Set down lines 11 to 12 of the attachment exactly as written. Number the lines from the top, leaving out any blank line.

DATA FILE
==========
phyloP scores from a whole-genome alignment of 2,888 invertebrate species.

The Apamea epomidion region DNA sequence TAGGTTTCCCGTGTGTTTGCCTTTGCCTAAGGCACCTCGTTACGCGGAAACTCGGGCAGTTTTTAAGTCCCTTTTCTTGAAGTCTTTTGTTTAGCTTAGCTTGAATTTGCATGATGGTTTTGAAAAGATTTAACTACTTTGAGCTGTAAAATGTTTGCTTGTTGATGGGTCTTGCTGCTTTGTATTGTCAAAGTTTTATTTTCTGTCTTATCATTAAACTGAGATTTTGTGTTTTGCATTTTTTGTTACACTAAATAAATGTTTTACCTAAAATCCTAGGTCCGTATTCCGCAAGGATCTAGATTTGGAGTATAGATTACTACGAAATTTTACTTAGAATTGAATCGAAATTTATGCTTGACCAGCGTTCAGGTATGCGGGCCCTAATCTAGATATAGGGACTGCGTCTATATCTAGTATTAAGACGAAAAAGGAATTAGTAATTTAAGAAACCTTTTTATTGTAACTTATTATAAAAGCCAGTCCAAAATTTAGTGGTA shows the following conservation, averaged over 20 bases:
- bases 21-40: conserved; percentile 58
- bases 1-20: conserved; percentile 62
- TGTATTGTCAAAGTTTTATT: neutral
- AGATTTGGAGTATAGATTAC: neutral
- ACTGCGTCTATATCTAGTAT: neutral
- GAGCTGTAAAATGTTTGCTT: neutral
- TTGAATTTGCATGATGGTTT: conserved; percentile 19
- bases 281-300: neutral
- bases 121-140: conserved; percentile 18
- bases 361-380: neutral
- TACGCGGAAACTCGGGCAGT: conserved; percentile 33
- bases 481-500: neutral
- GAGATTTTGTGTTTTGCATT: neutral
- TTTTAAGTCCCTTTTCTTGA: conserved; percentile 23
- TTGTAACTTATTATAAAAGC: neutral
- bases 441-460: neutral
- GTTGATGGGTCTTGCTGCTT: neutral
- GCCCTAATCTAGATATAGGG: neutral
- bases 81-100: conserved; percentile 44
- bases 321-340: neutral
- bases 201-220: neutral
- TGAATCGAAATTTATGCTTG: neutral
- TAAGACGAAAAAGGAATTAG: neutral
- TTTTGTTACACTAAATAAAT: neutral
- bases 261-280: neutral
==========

- bases 121-140: conserved; percentile 18
- bases 361-380: neutral